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Heavyweights face off in Kharda constituency

Heavyweights face off in Kharda constituency
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First Published: Sun, Apr 24 2011. 01 21 AM IST

Updated: Sat, May 14 2011. 01 56 PM IST
Kolkata: Three years ago, when Singur was on the boil, the Trinamool Congress, West Bengal’s main opposition party, faced flak for leading a violent agitation against Tata Motors Ltd’s Nano car factory near Kolkata.
Amit Mitra, former secretary-general of industry lobby group Federation of Indian Chambers of Commerce and Industry (Ficci), was no exception.
He described the political protests against the proposed factory as unfortunate, although he said governments shouldn’t be acquiring land forcibly.
Since then, Trinamool Congress chief Mamata Banerjee has risen in popularity, thanks largely to her objections over land acquisition in West Bengal. With her party becoming an important ally of the Congress in New Delhi, opinions have changed— Mitra now considers Banerjee as a person who has the vision to turn things around for the state.
Having shed Savile Row suits and pinstripes to don India’s political uniform—white dhoti and kurta—Mitra is one of the Trinamool Congress’ key candidates in West Bengal’s assembly election this year, pitted against the state’s finance minister Asim Dasgupta at the Khardah constituency on the northern fringes of Kolkata.
“If he wins, and the Trinamool Congress is voted to power, he is to become either the finance or the commerce and industries minister,” said a Union minister from Banerjee’s party, who did not want to be named. “He was handpicked by our leader long ago to be one of the key ministers in her cabinet.”
“People thought my wife and I were eccentric when we decided to return from the US in 1990,” said Mitra, adding that he was “taking it a step ahead” by tracing his roots in West Bengal. “You and I have waited for34 years; the time has come to give democracy a chance in West Bengal.”
Though Banerjee is excited at getting people such as Mitra to join her party—he even drafted the party’s manifesto, which looks more like a five-year business development plan than a political statement of purpose—he wasn’t given an easy seat.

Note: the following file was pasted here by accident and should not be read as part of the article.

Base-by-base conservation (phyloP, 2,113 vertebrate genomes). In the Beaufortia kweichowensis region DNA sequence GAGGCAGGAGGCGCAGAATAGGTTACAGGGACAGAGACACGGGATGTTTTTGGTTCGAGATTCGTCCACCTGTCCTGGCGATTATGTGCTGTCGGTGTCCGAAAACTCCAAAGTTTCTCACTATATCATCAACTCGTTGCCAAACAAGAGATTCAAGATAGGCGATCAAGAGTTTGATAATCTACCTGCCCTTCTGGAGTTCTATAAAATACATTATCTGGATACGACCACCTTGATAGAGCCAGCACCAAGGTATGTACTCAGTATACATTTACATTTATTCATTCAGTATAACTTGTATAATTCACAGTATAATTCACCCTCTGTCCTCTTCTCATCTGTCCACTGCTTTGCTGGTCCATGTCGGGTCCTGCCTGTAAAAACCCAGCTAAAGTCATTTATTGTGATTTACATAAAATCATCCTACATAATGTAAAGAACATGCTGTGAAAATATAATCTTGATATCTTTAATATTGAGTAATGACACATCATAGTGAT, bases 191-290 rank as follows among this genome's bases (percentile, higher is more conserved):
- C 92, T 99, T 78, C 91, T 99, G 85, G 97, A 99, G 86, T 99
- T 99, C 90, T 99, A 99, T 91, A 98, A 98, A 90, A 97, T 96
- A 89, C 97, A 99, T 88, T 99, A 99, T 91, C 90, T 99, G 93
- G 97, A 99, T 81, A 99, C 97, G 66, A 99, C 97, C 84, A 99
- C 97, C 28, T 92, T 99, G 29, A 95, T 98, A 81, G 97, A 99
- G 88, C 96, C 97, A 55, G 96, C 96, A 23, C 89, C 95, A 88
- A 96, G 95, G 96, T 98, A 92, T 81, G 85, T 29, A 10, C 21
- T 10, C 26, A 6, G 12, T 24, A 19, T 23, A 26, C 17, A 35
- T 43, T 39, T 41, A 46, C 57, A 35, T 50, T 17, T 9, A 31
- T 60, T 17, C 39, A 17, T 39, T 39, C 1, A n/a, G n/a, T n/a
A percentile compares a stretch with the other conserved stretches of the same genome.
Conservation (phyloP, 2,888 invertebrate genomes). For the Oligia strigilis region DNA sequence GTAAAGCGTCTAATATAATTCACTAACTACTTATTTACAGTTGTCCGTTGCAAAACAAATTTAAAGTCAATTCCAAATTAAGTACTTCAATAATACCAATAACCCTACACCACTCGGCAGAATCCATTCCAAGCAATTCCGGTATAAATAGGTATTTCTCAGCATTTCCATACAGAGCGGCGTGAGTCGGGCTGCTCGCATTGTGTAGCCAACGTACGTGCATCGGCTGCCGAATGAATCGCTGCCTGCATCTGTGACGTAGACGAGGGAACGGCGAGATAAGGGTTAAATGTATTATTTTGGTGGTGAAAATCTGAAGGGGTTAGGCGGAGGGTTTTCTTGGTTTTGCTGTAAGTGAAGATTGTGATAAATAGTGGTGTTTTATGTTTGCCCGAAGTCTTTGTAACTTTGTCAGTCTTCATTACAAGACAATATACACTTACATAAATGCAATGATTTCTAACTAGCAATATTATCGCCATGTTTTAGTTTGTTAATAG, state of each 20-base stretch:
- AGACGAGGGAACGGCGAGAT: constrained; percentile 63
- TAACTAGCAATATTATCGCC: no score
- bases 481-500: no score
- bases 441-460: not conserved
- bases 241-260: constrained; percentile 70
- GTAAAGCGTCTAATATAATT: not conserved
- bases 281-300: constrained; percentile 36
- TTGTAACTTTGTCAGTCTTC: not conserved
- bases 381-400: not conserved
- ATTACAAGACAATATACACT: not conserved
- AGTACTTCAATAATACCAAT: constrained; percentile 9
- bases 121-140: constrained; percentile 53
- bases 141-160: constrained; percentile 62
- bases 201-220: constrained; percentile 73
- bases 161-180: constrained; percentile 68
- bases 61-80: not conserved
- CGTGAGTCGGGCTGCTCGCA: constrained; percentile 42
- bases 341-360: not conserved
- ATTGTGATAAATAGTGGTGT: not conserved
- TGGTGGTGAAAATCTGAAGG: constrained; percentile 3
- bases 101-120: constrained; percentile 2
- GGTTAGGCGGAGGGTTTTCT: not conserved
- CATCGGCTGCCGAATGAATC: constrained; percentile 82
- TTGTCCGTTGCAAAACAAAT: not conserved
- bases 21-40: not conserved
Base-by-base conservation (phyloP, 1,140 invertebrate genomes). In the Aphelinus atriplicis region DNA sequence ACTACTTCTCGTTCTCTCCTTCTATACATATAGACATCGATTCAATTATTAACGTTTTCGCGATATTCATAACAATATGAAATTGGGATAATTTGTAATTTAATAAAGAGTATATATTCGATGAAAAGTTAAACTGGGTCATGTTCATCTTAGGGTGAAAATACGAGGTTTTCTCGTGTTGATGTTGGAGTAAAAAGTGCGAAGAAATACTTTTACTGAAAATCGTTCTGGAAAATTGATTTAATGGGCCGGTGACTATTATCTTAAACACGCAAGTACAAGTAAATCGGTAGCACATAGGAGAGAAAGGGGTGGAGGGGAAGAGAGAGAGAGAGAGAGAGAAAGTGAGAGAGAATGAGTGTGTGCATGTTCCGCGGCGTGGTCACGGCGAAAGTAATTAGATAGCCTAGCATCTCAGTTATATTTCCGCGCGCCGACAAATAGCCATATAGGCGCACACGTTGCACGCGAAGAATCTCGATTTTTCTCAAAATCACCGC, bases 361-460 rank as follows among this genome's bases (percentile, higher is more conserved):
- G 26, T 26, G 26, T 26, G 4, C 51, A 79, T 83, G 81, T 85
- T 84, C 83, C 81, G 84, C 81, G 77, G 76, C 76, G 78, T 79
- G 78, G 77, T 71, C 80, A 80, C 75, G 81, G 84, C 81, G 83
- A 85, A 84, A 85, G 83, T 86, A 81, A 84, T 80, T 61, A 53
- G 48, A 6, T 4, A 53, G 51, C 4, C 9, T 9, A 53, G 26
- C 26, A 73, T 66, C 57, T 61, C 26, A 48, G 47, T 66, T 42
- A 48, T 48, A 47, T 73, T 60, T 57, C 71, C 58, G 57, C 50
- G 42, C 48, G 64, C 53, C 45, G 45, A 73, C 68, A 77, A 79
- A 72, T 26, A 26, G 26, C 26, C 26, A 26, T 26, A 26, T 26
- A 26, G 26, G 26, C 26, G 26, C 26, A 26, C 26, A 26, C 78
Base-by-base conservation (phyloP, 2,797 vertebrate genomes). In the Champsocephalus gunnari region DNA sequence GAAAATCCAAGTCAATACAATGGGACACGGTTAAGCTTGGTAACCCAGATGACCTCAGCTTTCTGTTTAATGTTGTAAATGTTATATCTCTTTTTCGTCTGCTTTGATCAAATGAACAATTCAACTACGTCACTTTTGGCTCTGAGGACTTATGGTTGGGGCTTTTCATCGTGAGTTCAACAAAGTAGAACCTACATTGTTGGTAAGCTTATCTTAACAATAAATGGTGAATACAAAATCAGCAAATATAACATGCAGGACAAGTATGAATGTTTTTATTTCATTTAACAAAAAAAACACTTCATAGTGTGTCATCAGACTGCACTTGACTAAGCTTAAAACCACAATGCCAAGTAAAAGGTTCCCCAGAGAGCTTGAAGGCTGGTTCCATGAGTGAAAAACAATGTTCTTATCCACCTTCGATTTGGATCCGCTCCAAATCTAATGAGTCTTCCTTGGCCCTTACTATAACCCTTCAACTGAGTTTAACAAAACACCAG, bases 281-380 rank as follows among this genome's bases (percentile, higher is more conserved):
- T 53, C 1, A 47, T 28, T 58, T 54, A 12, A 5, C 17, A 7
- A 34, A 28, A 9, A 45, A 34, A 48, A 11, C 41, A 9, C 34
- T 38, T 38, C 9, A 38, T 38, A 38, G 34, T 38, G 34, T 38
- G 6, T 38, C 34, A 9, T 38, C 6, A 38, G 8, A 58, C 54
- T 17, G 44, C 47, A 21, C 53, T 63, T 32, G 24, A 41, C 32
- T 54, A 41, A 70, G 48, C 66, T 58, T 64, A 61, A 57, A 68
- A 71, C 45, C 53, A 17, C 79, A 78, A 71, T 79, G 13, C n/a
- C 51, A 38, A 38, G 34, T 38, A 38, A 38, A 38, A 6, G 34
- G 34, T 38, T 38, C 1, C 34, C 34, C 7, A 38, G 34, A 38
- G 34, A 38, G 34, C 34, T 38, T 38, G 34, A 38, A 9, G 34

Dasgupta has been winning from Khardah with about 159,000 voters from 1987, and had in 2006 won by a margin of over 40,000 votes.
Though in the 2009 general election, the tide turned and the Trinamool Congress led from the Khardah assembly constituency by at least 1,400 votes, the constituency has been expanded this time under so-called delimitation to include some traditional Left strongholds.
Even as Dasgupta’s supporters crunch numbers to show he is the favourite this time, too, Mitra seems unfazed—he is counting on the sweeping anti-incumbency wave and the state’s rocketing indebtedness to swing votes even in the Left bastions added to the Khardah constituency this time.
For months, the Trinamool Congress has been running a pointed campaign against the finance minister for what it calls the “profligate” state’s outstanding debt of Rs 1.9 trillion. But how does Mitra propose to tackle it if he gets to occupy the office of his key opponent?
“The Centre, too, has faced huge deficits, but we managed to turn around,” said Mitra. “Bengal, too, can emerge from this crisis, but to do so it needs a leader with vision and a road map, who can convince the Planning Commission and the Centre to offer more financial support.”
The Left Front, he alleged, doesn’t have the vision. “We need short-term support initially, such as interest waivers, but going forward we need to generate more income to resolve this crisis.”
Mitra was referring to West Bengal’s poor tax-state domestic product (SDP) ratio which, at less than 5%, is one of the worst in the country. One of West Bengal’s key problems is its inability to shore up tax revenue, according to Abhirup Sarkar, professor of economics at Kolkata’s Indian Statistical Institute.
“The poor tax-SDP ratio indicates people don’t pay taxes in this state-they get away by paying the party in power,” he said. “The entire system is responsible for this situation, not just the finance minister.”
But Dasgupta knows from experience that not too many people in Khardah-largely an industrial neighbourhood- would be swayed by economic theories he and Mitra have learnt at foreign universities.
So he points at the “hundreds” of small and medium enterprises that have mushroomed in his constituency and claims success for the Left Front government for creating jobs. There are some 500 small and medium industrial units along the Kalyani expressway, a nearby arterial road that connects Kolkata with North 24 Parganas district, Dasgupta said, adding: “Units like these dot Khardah, providing employment to thousands of people-that is what matters most.”
But alongside, many large factories in the neighbourhood of Khardah have closed down, and the Trinamool Congress has positioned Mitra as one who could bring life back to them, given his contacts in the industry.
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First Published: Sun, Apr 24 2011. 01 21 AM IST